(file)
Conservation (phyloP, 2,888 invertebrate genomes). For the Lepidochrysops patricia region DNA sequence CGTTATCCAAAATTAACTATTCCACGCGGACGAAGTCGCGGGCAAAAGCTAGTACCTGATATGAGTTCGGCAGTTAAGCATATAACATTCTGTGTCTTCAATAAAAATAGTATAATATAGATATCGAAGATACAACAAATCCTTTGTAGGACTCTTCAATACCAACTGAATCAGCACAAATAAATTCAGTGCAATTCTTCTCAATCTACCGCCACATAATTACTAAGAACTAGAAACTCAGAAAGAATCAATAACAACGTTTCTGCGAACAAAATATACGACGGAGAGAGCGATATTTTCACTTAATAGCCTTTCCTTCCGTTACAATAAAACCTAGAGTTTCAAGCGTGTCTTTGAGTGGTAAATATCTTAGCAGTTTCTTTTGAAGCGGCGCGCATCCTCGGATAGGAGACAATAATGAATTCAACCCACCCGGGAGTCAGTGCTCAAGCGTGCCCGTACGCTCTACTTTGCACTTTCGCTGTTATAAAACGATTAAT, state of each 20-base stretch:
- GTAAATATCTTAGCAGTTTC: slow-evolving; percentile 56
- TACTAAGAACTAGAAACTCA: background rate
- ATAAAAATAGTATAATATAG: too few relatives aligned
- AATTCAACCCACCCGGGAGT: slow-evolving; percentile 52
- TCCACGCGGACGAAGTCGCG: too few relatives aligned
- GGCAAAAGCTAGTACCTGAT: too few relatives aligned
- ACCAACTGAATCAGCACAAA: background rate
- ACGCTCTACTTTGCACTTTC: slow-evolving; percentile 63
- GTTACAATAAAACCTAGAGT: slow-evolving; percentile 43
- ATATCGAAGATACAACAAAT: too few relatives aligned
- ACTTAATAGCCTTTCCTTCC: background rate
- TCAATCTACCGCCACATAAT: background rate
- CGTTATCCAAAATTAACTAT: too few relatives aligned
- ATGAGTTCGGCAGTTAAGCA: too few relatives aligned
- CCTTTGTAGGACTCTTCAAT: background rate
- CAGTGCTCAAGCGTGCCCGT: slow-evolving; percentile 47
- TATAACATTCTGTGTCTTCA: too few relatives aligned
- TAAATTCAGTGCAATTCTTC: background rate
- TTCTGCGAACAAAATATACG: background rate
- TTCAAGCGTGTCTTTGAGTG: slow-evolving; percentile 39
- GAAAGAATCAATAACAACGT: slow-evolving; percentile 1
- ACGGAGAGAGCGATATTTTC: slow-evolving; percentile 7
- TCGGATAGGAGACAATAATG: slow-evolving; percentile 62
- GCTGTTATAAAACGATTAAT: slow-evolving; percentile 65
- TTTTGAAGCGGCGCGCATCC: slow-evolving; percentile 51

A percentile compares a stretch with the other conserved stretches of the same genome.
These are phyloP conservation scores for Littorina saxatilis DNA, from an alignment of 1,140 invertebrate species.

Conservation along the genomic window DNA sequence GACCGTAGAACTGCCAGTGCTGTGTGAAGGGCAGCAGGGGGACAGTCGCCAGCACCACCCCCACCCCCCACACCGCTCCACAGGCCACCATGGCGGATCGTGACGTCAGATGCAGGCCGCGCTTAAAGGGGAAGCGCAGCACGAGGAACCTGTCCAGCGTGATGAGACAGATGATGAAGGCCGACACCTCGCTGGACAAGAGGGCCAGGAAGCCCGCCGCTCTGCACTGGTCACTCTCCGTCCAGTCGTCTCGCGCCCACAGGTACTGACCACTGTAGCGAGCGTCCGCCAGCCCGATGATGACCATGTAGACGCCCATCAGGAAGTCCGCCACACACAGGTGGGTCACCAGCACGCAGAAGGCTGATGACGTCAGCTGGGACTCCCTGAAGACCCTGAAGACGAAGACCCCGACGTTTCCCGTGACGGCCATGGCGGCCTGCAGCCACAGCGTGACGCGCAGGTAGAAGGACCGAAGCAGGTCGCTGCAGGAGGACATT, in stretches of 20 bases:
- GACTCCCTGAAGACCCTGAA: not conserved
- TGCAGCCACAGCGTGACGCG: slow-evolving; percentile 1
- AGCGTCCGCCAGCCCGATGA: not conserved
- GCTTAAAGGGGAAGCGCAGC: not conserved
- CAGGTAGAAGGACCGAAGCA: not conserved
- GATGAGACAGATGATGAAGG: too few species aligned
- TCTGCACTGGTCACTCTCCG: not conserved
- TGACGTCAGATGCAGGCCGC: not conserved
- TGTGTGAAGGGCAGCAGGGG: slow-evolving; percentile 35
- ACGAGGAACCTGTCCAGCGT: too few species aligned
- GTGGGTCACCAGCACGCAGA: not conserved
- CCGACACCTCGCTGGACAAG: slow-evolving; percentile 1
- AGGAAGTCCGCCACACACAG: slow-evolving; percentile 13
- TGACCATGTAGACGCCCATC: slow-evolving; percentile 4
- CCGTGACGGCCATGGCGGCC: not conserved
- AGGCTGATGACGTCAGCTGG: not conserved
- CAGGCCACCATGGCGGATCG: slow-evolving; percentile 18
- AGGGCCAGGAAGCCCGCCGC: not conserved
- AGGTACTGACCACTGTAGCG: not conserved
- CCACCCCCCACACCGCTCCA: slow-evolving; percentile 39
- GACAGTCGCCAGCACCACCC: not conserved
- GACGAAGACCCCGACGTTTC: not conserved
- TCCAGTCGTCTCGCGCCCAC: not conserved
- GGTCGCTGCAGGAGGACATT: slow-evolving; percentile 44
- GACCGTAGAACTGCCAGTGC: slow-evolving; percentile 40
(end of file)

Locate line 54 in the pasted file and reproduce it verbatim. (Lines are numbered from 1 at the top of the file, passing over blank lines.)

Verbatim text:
- GACCGTAGAACTGCCAGTGC: slow-evolving; percentile 40